Friday 25 May 2012

IT'S A GUY THING - reprinted with permission

I should know better. After all, I was on the boy’s baseball team in grade six.  I know there are things about men that we females can never hope to understand.  But when the guys – three of them – said, "we’re going camping on crown land this weekend – wanna come?” – I lost my mind.  I went.


“Why are you guys wearing hats, even when the sun is down and It’s not cold out and none of you are bald?”  They all look at me, puzzled.

“It’s a guy thing,” Wil explains.  The others nod.  It’s perfectly obvious.  What ISN’T obvious, is the bathroom.

“Where is it?” I ask.  Everyone looks around.

“That way,” says Bob, pointing to a landmark thirty miles off. “Usually I can’t wait tho.”  He puffs thoughtfully on a cigarillo.

I go look for a bush.


“We need a fire,” says Karl.

“A BIG fire.” Wil looks to me, quite serious. “It’s a guy thing.”

The guys nod in unison. This is not surprising. We do need a fire. I’ve been saying so for hours.  It’s so dark we can’t find the tents.

“Who’s got a match?” I say helpfully.  Everyone gasps.

“A match?”

“Good Lord woman - a match?  In the wilderness?”

I might as well suggest sending out for Pizza Pizza from the cell phone.  Which is not a bad idea, because if we don’t get a fire going soon, we’re all going to starve.

Karl comes back from the truck.  “Flint and steel.” He holds it up for my benefit.

“You have to make do with primitive things in the wilderness,” he explains patiently.

I don’t bother to ask where you get steel in the wilderness.  This is something only guys know.

Karl gets to work. After several minutes of vigorous activity, he is puffing into a gorgeous little fire – really sweet – which immediately burns out.

They stand around wearing frowns.

“Looks a little weak there.” Everyone nods.

“Not a problem. Got just the thing.” Karl goes back to the truck for a small can.

“Stand back,” he orders.  A small wave of fluid hits the ex-fire, which immediately leaps into twelve foot vermillion flames accompanied by a loud WHOOOOSSSSHHHH.

“What IS that?” I yell from twenty feet away.

Karl grins diabolically.  “Naptha.”

************continued next week***********

Saturday 19 May 2012

CHARIOTS OF THE GUYS - more humour about men and cars (reprinted with permission)

This is the humour column that started off my comedy writing career in the 90s, and has been reprinted many times.  Especially by women editors :)

One of the things I hate even more than high school reunions is buying a new car.  It’s not that I don’t like cars.  I am really quite fond of them. Especially in winter.  What I don’t like is the buying process.  There is something inherently different about men and women when they go looking at cars in a dealership.  You even have to wonder if they are members of the same species.

Husband (reverently caressing cold metal with both hands):  “Look at this beauty!  4.0 litre, five speed, Recarro seats, mag wheels, racing suspension, electric moon roof, power mulcher, moog synthesizer, ballistic missile launcher…”

Wife:  “It’s red.  I hate red.”

This basic lack of communication goes right back to the way men and women look at ‘things’.  Amazingly, they can be looking at the same thing and see something entirely different.  Men, for instance, will look at a car as if it something beyond a box with four wheels that moves forward and backward.  To them, it is not merely a car.  Nope.  It is the culmination of adolescent dreams, the elusive mistress of middle age, the Ben Hur of all chariots.  Me, I’m more concerned with whether it will get me to the shopping mall and back without falling into a million pieces.  Which is why we had this misunderstanding at the dealership last weekend:

Me:  “This car has two seats.”

He (enthusiastically checking the interior):  “Yes!  Aren’t they great?”

Me:  “I’m not denying they are very nice seats.  Beautiful, in fact.  But there are four of us.”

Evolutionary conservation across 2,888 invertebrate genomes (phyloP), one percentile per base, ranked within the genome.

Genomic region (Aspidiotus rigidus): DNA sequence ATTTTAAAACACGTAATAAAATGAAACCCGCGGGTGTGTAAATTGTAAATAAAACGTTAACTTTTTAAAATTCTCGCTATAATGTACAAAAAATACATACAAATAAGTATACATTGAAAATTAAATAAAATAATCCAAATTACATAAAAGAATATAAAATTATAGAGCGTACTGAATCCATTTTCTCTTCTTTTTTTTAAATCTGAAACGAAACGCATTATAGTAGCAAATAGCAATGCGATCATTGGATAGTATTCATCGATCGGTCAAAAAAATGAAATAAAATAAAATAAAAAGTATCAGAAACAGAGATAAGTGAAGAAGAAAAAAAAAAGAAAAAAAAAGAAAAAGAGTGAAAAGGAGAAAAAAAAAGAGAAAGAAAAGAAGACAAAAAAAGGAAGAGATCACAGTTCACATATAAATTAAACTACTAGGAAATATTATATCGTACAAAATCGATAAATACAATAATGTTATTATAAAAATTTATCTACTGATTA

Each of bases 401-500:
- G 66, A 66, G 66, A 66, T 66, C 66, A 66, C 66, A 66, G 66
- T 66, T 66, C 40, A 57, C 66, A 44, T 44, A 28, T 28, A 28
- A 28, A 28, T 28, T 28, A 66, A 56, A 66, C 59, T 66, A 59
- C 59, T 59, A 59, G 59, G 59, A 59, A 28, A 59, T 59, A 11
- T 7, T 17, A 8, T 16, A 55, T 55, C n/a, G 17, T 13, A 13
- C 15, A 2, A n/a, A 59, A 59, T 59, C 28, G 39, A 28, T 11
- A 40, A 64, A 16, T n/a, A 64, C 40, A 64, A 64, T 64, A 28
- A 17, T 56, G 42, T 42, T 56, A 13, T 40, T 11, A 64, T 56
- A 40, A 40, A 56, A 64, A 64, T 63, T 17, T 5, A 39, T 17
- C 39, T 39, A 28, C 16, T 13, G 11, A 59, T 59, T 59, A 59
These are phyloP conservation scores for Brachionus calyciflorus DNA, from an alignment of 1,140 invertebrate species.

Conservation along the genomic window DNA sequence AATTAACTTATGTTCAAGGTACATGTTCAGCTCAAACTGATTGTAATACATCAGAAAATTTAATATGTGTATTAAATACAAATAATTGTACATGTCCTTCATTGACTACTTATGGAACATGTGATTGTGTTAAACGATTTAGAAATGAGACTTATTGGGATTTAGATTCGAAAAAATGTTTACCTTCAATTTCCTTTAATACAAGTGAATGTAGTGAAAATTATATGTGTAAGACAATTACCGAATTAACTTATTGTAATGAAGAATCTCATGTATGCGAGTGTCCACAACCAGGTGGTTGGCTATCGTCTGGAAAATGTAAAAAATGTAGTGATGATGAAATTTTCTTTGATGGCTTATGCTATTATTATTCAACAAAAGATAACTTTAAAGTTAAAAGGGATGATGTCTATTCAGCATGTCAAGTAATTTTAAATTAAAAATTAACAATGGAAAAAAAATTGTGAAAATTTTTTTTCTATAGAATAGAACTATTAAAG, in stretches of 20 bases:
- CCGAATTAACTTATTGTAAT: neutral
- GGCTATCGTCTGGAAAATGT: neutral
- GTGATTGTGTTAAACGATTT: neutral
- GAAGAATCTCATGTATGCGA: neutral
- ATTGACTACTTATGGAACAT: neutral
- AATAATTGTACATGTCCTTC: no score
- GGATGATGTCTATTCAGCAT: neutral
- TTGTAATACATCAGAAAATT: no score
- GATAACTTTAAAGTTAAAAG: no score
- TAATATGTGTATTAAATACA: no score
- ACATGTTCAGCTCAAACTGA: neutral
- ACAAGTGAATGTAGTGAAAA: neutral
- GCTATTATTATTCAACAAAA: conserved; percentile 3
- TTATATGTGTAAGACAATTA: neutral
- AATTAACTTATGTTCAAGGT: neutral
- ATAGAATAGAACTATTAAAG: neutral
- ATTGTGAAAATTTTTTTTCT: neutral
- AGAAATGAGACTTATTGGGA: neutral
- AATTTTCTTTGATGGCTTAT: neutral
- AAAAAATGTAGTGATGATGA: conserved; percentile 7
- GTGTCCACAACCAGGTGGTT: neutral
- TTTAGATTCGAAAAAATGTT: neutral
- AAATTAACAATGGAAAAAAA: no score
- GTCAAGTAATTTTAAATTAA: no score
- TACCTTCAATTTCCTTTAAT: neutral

He (looking irritably at the kids):  “They’re young.  They’ve got legs.”

Kid One:  “But Dad…where are we all going to sit when we have to drive someplace?”

He (aghast):  Good Gad, you’re not actually expect me to drive this car on the road?  The paint might get chipped.”

Then he did what all men have been programmed to do from the beginning of time.  He kicked the tire.  I’ve often wondered about this practice.  And I expect Ben Hur’s wife pondered the very same thing two thousand year ago, when good ole Ben whacked the wheel of that Roman chariot with his leather sandal.  Exactly what purpose does this serve?

I’ll never understand it.  But as far as I can see, all of this started about forty thousand years ago when Urgh the slightly-brighter-than-normal Neanderthal invented the wheel.  Irma, his loyal wife, stood on the sidelines shaking her head, while Urgh enthusiastically painted on racing stripes.  “Argh urf org grunt bfff bfff,” she said (loosely translated to, “Oh dinosaur droppings, not another blasted toy.  When will this ever end.”)  And of course, it hasn’t yet.

Saturday 12 May 2012

A Jury of Her Peers - the sweetest kind of honour

I never thought anything could compare to the high you get when your first child is born.  So it rather shocked me when – Alex and Natalie stop reading now – I experienced something akin to that high again last Thursday night at the Arthur Ellis Awards short list event in Toronto.  I had actually made the short list!  And dang, wasn’t that a kick.

But also alarming.  I raced home to dig out my ‘bucket list’ written 23 years ago, written in 1989 when I won my first writing award (Canadian Living Magazine).  Damn straight, I’ve been kicking around a long time, decades longer than most of my colleagues realize. 

This list of What-I-must-accomplish-before-I-die also included such items as “Learn to dance Flamenco,” and “Fly a plane.”  Flamenco got a tick in 1996 (damn hard on your feet) and so did plane (except I ran out of money during the whole pilot training thingy and had to metaphorically bail). That list also included a few other items, one of which was rather hot (I invite people to comment by guessing what THAT was.  If you’ve read Rowena Through the Wall, you may come close.) 

One by one, I had crossed all these items off my list.  Except one. 

Back in my home office with the lovely arched window and the rickety desk, I opened the old claret journal (paper journal, of course – no smart-phones back then.)  There it was, page marked with a post-it tab:  “Bucket list.”  And the only remaining uncrossed item: “Be a finalist for a major writing award.”

Not the winner, you note.  Nope – my goal back then was to be in good company.  And dammit, Thursday night put me in the best.